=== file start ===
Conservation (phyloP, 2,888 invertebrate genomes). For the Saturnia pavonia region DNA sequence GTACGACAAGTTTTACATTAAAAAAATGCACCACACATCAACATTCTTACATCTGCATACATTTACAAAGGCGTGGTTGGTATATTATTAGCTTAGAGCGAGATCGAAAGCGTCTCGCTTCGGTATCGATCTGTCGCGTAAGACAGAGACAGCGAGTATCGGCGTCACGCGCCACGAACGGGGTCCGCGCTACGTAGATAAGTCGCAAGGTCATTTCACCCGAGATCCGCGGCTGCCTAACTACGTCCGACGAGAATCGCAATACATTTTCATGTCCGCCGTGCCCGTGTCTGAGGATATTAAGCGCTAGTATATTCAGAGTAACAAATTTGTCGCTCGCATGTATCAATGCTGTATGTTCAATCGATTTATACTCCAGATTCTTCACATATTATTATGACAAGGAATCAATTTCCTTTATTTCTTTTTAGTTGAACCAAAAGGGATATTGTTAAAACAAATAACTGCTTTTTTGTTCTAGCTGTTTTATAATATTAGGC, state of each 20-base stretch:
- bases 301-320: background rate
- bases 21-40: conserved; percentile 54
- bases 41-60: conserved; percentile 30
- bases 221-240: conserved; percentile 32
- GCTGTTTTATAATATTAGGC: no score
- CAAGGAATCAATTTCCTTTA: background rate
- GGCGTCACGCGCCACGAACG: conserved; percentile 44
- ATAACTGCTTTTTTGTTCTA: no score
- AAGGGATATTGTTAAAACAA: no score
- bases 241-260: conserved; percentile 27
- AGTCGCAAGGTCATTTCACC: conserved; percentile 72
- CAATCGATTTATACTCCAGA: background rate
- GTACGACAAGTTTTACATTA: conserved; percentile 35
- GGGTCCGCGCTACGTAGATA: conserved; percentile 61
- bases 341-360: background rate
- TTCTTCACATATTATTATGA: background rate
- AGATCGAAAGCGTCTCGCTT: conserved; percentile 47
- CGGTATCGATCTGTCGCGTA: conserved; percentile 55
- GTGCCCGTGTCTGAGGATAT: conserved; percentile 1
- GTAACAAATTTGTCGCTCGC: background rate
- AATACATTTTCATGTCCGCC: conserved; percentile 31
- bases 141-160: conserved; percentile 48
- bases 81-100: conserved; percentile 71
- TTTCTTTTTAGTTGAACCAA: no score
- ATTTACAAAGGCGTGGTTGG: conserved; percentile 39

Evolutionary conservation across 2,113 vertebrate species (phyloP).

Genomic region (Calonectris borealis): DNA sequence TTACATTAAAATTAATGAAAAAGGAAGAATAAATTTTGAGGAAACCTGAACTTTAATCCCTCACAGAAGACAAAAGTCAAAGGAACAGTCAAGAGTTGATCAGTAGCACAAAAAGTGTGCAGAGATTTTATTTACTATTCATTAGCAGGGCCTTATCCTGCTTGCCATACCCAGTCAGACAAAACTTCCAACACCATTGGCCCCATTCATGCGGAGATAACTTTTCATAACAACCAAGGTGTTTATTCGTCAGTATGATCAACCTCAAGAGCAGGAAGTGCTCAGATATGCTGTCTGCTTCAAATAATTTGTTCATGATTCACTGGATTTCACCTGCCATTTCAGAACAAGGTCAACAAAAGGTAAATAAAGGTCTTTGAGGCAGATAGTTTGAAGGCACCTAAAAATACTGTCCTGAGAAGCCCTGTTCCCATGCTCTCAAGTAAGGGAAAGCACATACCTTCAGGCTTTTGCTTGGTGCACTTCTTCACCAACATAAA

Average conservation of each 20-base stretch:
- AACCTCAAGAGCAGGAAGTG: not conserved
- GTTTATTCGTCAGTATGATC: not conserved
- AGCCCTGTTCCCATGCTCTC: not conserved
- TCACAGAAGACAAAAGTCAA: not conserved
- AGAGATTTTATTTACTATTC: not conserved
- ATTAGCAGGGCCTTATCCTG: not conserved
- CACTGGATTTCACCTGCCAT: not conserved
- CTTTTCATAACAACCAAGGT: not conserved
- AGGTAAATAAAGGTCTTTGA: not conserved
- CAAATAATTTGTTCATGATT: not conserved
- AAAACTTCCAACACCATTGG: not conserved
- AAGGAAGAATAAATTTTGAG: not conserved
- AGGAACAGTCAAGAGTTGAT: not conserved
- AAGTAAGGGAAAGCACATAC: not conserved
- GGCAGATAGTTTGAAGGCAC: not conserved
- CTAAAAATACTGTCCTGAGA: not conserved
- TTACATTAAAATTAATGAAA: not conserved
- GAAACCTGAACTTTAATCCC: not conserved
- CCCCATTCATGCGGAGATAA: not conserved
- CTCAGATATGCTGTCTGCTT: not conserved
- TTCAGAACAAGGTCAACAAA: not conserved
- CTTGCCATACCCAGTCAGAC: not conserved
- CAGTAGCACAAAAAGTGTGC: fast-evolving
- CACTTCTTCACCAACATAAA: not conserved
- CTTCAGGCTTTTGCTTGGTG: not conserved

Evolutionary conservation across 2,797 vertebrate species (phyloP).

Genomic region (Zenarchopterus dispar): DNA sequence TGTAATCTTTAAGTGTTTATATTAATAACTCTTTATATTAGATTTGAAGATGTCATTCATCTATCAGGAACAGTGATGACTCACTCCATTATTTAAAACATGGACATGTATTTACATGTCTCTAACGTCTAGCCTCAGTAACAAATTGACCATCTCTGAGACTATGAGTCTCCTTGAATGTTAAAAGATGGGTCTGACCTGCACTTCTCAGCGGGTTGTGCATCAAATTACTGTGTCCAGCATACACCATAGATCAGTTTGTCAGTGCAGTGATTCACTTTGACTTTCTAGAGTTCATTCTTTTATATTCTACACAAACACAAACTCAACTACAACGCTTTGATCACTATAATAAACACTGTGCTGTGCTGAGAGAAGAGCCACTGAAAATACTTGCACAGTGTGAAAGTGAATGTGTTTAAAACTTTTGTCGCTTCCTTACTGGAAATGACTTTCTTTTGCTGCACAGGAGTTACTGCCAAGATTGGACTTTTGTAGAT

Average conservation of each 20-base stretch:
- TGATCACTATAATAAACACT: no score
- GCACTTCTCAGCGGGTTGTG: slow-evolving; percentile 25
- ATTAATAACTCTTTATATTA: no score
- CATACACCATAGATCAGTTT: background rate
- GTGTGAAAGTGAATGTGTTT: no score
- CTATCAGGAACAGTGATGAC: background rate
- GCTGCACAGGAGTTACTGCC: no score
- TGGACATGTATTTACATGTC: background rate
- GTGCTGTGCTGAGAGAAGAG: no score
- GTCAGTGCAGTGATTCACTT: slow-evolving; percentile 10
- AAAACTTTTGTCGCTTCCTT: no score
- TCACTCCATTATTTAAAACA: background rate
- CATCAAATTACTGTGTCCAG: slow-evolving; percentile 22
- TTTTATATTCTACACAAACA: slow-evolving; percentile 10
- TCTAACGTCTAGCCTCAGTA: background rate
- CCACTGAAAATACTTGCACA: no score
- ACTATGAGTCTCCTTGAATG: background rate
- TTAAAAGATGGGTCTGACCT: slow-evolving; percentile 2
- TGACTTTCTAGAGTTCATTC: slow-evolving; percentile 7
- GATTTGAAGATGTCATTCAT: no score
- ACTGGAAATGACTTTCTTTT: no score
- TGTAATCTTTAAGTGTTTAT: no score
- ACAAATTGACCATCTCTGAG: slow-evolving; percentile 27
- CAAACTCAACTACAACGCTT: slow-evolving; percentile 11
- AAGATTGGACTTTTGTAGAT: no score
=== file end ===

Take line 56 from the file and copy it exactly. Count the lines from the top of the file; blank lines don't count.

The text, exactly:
Genomic region (Zenarchopterus dispar): DNA sequence TGTAATCTTTAAGTGTTTATATTAATAACTCTTTATATTAGATTTGAAGATGTCATTCATCTATCAGGAACAGTGATGACTCACTCCATTATTTAAAACATGGACATGTATTTACATGTCTCTAACGTCTAGCCTCAGTAACAAATTGACCATCTCTGAGACTATGAGTCTCCTTGAATGTTAAAAGATGGGTCTGACCTGCACTTCTCAGCGGGTTGTGCATCAAATTACTGTGTCCAGCATACACCATAGATCAGTTTGTCAGTGCAGTGATTCACTTTGACTTTCTAGAGTTCATTCTTTTATATTCTACACAAACACAAACTCAACTACAACGCTTTGATCACTATAATAAACACTGTGCTGTGCTGAGAGAAGAGCCACTGAAAATACTTGCACAGTGTGAAAGTGAATGTGTTTAAAACTTTTGTCGCTTCCTTACTGGAAATGACTTTCTTTTGCTGCACAGGAGTTACTGCCAAGATTGGACTTTTGTAGAT